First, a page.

The Lost Art of Presentations

Posted on
Share on Google+Share on LinkedInShare on FacebookShare on RedditTweet about this on TwitterEmail this to someone

Bullet points—those undersung relics of PowerPoint—are beautiful. Used well, they cut to the chase. They encourage a forgotten ethic in this age of hype and spam: brevity.

Of course, people who give presentations often forget to be quick, boring their listeners with too many words, too many slides and a voice as rhythmic as a buzz saw. Maybe that’s what led writer Mark Twain (also a renowned public speaker) to claim he would never use three syllables where two would do. And it was Baltasar Gracian who said that “good things, when short, are twice as good.”

Thus a simple rule: When speaking, be brief. It makes for a good presentation, and good presentations drive sales. It’s just one lesson in the lost art of presenting.

Mouth Music
First and foremost, avoid jargon and acronyms. They’re far too common in our profession, where your ISP can have ASP and PHP, all in the same sentence.

If you feel an urge to say componentry instead of components, beat it back with a stick. And remember that an ecosystem is an ecological unit, not a synonym for your infrastructure, office, user group, or any other good word or phrase that it replaced. In that vein, don’t say “driving cost reduction” when you can say “saving money,” or “optimizing an enterprise business process” when “working better” is, well, better.

If you’re pitching to the CEO, not the CTO, make sure you explain that “unified threat management” simply means software that combines anti-virus, firewall and spyware detection. And bear in mind that few things are truly “world class” or “best-in-breed.” Those that are tend to be known for it: Bentleys, Michelle Kwan and Princeton come to mind. If what you’re touting is good but not sublime, don’t bloat yourself up and imply it. Humility, not hype, does wonders.

Look the Part
Now that you sound right, look right.

Start with graphic designers. They’ll make your presentations pop. And don’t worry if you can’t afford one, because there’s good software to choose from. Try Ovation by SeriousMagic ( or PowerPlugs by Crystal Graphics (, neither of which is costly. Or just browse through or for vivid photos.

Last, remember to look good off screen, not just on it. Wear a business suit unless you’re speaking to people who only wear suits to funerals. And don’t forget the shoes … scuffed leather tells your prospects that you don’t care about details.

The Joy of Repetition
An English teacher once told me that practice is just a start. It’s perfect practice that makes perfect, she said. So don’t be afraid to be critical—of yourself above all. It’s hard, but it pays off.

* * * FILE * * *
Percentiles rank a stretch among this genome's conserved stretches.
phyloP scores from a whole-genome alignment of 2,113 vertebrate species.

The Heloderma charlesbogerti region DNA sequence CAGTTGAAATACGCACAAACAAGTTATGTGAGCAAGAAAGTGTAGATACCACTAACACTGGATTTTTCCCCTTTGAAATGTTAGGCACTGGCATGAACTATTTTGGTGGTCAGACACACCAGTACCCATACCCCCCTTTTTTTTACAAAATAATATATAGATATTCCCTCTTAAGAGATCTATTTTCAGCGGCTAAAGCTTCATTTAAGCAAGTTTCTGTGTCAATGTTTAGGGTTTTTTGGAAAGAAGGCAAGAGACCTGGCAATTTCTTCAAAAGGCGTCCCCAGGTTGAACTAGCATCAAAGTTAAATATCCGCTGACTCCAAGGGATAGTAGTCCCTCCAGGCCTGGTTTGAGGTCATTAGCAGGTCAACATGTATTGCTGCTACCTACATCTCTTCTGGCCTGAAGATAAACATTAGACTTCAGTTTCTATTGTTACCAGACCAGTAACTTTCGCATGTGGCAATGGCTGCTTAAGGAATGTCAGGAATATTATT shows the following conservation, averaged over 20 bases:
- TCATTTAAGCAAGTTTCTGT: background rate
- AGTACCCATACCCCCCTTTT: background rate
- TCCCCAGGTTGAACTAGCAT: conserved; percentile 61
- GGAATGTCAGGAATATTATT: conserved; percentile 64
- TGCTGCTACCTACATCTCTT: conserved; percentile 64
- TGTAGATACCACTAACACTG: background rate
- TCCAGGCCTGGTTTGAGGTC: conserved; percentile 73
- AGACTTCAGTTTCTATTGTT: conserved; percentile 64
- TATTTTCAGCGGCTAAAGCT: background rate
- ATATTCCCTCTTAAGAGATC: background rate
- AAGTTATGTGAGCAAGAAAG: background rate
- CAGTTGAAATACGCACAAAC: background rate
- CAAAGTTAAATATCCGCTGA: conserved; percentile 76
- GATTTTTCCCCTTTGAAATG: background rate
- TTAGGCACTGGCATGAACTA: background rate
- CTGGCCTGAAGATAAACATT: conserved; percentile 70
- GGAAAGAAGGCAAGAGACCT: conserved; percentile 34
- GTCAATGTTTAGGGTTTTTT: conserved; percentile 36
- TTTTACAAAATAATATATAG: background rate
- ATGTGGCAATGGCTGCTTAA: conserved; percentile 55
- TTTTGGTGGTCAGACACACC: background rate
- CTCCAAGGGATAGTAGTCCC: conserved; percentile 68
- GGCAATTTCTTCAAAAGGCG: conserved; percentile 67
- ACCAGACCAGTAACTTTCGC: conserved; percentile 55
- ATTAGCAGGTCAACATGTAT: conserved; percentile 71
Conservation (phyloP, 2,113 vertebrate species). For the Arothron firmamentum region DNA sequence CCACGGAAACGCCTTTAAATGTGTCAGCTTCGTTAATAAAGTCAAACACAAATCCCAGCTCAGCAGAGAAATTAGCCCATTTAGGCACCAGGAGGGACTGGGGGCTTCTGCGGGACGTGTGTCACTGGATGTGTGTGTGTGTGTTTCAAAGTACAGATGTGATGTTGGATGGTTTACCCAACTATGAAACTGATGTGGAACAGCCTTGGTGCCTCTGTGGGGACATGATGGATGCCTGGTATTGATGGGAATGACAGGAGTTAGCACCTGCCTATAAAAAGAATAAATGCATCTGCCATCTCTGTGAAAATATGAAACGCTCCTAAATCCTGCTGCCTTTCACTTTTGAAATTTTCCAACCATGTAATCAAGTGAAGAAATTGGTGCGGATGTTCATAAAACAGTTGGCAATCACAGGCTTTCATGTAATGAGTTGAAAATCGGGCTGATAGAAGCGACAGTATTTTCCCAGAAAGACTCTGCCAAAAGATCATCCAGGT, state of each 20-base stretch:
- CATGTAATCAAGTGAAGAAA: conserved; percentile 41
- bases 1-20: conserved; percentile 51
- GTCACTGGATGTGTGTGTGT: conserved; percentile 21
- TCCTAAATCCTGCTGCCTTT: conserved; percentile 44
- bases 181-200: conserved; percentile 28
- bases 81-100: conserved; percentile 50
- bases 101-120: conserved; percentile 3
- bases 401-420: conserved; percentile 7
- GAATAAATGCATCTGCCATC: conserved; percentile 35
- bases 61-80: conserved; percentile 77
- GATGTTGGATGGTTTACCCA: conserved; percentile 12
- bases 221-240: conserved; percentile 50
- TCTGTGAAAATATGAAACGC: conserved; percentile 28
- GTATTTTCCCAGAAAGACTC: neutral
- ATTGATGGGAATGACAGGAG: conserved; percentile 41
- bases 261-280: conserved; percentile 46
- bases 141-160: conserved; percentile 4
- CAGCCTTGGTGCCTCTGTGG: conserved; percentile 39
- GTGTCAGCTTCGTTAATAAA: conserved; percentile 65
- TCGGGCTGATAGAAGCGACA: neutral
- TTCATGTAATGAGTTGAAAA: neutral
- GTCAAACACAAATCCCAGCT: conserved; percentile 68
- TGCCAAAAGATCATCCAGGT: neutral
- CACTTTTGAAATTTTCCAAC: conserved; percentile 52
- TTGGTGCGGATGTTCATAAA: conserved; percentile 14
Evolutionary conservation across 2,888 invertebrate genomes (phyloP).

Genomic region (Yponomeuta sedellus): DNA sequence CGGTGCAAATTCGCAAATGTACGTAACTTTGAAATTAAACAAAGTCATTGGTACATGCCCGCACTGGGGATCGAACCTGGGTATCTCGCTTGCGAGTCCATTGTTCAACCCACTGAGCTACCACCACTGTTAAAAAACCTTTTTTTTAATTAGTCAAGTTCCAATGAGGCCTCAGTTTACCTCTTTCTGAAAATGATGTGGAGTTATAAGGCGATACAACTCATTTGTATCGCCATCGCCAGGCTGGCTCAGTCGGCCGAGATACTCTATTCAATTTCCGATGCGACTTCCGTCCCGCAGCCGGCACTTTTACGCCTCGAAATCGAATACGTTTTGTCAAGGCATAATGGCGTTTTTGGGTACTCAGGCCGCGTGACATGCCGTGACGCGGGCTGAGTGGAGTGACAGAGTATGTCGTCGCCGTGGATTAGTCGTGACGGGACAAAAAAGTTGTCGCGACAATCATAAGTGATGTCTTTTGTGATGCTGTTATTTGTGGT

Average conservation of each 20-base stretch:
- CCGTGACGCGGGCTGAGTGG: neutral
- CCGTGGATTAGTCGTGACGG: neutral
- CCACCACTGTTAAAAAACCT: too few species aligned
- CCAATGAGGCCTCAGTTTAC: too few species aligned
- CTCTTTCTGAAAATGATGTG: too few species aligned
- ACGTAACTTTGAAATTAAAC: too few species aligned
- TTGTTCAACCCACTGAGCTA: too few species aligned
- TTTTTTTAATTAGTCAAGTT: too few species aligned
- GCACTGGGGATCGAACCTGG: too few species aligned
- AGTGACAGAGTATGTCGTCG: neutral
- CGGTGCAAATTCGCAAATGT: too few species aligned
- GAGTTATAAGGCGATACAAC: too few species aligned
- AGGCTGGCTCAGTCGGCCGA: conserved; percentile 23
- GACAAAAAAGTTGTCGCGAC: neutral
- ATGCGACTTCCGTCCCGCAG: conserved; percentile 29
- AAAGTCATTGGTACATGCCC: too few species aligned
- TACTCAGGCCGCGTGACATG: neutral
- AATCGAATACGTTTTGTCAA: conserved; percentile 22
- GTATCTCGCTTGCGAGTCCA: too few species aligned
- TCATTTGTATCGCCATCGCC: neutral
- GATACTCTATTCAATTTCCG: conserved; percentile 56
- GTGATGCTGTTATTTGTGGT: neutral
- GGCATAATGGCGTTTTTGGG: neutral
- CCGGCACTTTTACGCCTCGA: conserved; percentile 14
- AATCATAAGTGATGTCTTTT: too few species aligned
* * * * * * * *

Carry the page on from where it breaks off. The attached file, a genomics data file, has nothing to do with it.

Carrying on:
Do you have a camcorder? Then use it: You’ll be shocked at how different you look on tape, which shows you how others see you. In fact, big public speaking programs, such as Toastmasters (, often tape their students and show them the results, reviving them with smelling salts.

When speaking, it also helps to speak and not simply read your pre-printed notes, looking up at every other sentence like a gunner in a foxhole. A chatty, informal tone is best. No one likes a drudge. In fact a bit of humor can help, as long as you spangle it throughout your presentation, avoiding the dopey joke that most people start with.

Prove It
If you’re making a sales pitch or simply presenting to your boss, use some data to back up your claims. Think of it this way: You can say that your new intranet has reduced help-desk tickets and complaints, or you can say it’s reduced them by 42 percent in the last six weeks. Then flash up a graph with a lovely downward slope.

An assertion without hard data is just an opinion, and the world, I assure you, is full of opinions. They’re more common than flies. And that might be the best advice I can give you on the lost art of presenting: Stand out. Dare to be simple, short, humble and driven solely by facts.

If you do, you’ll be hard to refuse.

David Garrett is a Web designer and former IT director, as well as the author of “Herding Chickens: Innovative Techniques in Project Management.” He can be reached at

Share on Google+Share on LinkedInShare on FacebookShare on RedditTweet about this on TwitterEmail this to someone


Posted in Archive|